Monday, March 11, 2024

Immigration Fraud in Canada

 Immigration Fraud in Canada

Biggest immigration fraudster in Canadian history left $900K fine unpaid

National Parole Board decision says Xun (Sunny) Wang had to be released one-third through his 7-year sentence

Xun (Sunny) Wang has been released after serving a third of his sentence for the largest immigration fraud in Canadian history. He refused to answer questions from Radio-Canada's investigative program Enquête. 

The board also noted Xun (Sunny) Wang had transferred all of his assets to his spouse "to avoid the Canada Revenue Agency fines."

Despite "concerns," the parole board was compelled to free Wang after he served one-third of his seven-year sentence, because he's not at risk of committing a violent offence and his behaviour behind bars was "appropriate."

Wang, 49, was convicted of enabling more than 1,000 people to illegally obtain residency in Canada by falsifying passport entries, faking job offers and supplying them with bogus Canadian home addresses, to thwart immigration requirements. 

The tactics made it appear his clients had spent the required two years out of every five in Canada to maintain their permanent residency status. 

Instead, many spent most of their time living in China.  ​

At his trial in 2015, the court heard Wang made $10 million through his two immigration-consulting companies, New Can Consulting and Wellong International Investments Ltd.

The Canada Border Services Agency released this picture of passports seized from Xun Wang, as part of an investigation into his immigration fraud scheme. 

Wang was sentenced to seven years behind bars minus time served in custody and ordered to pay two fines: $730,837 to the Canada Revenue Agency (CRA) for tax evasion and $187,901.24 for defrauding the federal government — a total of almost $920,000.

Promise to mortgage home

In reviewing his pending release in November, the parole board admonished Wang, stating "you have indicated you do not believe you owe the CRA any money."

But it noted that when "confronted" on his defiant attitude, Wang indicated he would pay the fines by having his home mortgaged.

Seven months later, a check of Wang's Richmond, B.C., residence on the province's land registry website shows no mortgage listed.

The Canada Revenue Agency refused to say if Wang has paid his fine, citing privacy. 

Wang used his own home in Richmond as a fake address for at least 114 of his clients. 

Approached outside his home by a T.V. crew from the Radio-Canada investigative program Enquête, Wang refused comment, instead calling Richmond RCMP to complain about the presence of a news camera on his street. The RCMP declined to attend.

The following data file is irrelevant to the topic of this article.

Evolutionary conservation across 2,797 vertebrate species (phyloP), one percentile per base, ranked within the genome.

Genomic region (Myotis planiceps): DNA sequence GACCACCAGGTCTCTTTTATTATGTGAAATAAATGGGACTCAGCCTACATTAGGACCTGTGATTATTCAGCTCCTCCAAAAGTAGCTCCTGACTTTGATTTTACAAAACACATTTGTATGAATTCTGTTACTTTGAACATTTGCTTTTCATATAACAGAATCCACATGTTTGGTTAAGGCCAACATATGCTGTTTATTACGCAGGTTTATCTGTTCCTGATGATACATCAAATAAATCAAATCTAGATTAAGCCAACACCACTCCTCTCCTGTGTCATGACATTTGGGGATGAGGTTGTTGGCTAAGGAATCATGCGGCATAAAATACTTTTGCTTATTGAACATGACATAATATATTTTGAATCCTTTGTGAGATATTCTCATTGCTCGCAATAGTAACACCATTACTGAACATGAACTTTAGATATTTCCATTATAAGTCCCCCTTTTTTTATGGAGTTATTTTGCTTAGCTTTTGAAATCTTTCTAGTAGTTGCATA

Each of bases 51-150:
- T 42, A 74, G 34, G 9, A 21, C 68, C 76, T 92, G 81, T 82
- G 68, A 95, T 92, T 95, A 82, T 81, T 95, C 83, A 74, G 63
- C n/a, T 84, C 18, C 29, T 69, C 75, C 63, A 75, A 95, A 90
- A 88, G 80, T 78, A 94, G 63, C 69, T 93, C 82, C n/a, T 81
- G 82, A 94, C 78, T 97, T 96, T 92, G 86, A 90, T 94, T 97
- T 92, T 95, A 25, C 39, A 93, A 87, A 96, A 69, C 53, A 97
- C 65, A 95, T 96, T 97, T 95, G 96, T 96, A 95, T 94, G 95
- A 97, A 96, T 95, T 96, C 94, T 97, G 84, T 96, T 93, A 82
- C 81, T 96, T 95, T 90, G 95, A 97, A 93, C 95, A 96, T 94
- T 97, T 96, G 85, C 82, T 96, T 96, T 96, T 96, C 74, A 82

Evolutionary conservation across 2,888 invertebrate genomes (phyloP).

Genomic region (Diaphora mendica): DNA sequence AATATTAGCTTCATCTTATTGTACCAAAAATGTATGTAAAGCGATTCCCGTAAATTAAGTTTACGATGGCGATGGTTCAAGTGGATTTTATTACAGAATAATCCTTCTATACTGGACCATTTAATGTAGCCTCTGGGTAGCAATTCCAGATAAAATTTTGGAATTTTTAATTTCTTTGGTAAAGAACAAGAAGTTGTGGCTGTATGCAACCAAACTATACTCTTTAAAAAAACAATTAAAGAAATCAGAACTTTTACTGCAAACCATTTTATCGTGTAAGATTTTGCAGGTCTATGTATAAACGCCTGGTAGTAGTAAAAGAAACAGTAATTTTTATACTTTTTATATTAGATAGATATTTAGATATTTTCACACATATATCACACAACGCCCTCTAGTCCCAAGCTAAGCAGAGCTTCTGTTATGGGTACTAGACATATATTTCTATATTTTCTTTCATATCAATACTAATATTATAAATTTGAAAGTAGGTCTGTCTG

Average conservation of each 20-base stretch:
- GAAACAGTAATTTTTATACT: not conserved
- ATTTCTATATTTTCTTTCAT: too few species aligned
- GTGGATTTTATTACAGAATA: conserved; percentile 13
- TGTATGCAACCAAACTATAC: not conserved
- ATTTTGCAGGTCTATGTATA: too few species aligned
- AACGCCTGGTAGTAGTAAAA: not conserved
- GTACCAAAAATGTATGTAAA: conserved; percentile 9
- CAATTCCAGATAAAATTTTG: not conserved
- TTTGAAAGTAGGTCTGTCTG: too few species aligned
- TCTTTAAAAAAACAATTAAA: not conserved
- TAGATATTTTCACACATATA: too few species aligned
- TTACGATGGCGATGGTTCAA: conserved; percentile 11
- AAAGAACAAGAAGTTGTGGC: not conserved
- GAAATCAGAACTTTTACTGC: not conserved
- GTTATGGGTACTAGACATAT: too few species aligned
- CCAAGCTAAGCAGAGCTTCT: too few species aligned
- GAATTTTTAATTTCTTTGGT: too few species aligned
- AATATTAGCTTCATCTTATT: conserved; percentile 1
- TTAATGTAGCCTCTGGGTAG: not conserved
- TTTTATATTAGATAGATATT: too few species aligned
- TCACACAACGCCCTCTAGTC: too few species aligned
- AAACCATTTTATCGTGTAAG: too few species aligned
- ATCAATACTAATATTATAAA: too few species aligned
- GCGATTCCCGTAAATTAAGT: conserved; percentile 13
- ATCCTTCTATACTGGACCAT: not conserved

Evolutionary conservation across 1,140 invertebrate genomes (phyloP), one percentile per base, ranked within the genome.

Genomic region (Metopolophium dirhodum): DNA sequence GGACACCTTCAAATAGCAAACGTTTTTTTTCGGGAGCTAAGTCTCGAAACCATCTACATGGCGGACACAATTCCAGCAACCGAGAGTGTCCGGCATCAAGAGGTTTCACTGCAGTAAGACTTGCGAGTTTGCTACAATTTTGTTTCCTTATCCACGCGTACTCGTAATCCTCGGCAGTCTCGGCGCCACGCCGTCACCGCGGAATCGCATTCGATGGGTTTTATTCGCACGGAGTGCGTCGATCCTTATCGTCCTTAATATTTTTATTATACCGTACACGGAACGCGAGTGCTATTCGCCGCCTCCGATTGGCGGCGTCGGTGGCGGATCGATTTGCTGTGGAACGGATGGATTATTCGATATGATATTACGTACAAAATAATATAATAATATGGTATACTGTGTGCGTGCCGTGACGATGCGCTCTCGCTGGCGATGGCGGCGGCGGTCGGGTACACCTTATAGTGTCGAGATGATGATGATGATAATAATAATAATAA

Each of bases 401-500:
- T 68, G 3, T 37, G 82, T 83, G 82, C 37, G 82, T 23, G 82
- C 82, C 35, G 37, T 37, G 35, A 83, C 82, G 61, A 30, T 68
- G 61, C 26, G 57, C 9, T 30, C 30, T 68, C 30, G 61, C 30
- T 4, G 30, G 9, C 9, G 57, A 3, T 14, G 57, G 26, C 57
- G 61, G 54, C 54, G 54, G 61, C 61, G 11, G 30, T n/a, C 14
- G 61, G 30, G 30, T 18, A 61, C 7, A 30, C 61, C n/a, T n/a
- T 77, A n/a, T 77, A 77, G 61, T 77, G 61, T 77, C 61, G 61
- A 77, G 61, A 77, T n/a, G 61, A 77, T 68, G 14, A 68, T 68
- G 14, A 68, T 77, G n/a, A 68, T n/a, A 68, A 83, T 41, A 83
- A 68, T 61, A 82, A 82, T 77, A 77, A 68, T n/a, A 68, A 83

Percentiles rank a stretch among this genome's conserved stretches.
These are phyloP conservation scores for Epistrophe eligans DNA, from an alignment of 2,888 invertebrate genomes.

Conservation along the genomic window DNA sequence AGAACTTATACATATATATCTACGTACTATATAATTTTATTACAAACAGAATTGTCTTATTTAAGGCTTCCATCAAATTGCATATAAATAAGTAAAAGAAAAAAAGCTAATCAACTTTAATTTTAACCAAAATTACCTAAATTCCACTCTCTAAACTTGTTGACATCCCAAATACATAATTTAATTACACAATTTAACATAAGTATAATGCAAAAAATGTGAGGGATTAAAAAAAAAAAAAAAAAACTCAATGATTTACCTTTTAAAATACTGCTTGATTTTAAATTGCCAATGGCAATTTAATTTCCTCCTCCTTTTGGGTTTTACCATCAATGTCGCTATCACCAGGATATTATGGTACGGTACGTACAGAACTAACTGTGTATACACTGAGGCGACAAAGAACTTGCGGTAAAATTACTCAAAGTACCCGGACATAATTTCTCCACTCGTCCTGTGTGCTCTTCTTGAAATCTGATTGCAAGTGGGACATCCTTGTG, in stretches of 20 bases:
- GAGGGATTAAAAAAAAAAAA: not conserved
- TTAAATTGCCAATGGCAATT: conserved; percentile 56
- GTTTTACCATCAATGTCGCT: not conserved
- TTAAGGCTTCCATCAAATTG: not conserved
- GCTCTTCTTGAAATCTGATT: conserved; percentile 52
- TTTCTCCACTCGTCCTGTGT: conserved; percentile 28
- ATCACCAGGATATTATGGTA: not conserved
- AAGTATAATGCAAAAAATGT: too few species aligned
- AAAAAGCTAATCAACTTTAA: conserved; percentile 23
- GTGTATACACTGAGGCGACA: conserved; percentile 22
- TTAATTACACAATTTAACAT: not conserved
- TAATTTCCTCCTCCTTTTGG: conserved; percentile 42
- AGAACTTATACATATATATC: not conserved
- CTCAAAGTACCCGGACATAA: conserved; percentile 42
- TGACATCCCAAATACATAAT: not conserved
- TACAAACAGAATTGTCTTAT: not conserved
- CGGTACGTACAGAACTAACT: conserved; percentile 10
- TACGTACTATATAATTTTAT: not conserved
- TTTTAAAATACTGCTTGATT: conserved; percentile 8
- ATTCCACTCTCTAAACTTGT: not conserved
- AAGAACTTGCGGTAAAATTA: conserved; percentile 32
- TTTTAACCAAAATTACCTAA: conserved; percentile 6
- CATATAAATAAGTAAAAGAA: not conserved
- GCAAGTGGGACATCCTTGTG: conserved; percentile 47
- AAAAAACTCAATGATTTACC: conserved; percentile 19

'It's unfair and an injustice'

The fact that Wang is now a free man infuriates former client Zheng Li (Jenny) Geng, who lives in Vancouver and is facing deportation because Wang was her immigration consultant.

Geng says she had no idea Wang was breaking the law. And she's surprised he's now a free man while she faces a pending removal hearing.

"I feel it's unfair and an injustice," Geng said through an interpreter. "I'm a little angry because I think if he had paid the penalty, things might not have happened to me."

The Canada Border Services Agency (CBSA) has been conducting an ongoing investigation since Wang's immigration scam was uncovered, reviewing the cases of his 1,677 former clients.

1,081 ex-clients face removal

To date, the CBSA says:

  • 608 permanent residents have been reported for inadmissibility; 
  • 221 who obtained Canadian citizenship could be stripped of their status;
  • 252 others have "lost their status through other process," including voluntarily giving up their permanent residency or citizenship.

That's a total of 1,081 of Wang's ex-clients who face deportation or have already left Canada.

Page of a passport showing entry and exit stamps that were falsified to meet residency requirements to maintain permanent residency in Canada. 

Geng's lawyer, Lawrence Wong, believes it's guilt by association.

"They're painted by the same brush," said Wong. "And you see time and time again the CBSA actually does not have any evidence that these people are all complicit."

Wong maintains many of Wang's clients are innocent victims.

He's launched a proposed class action lawsuit in Federal Court — not against Wang, but against the minister responsible for the Canada Border Services Agency.

Wong alleges the CBSA has unfairly targeted Wang's clients.

"The consequences could be devastating as many of these clients have Canadian spouses or Canadian born children," states his lawsuit.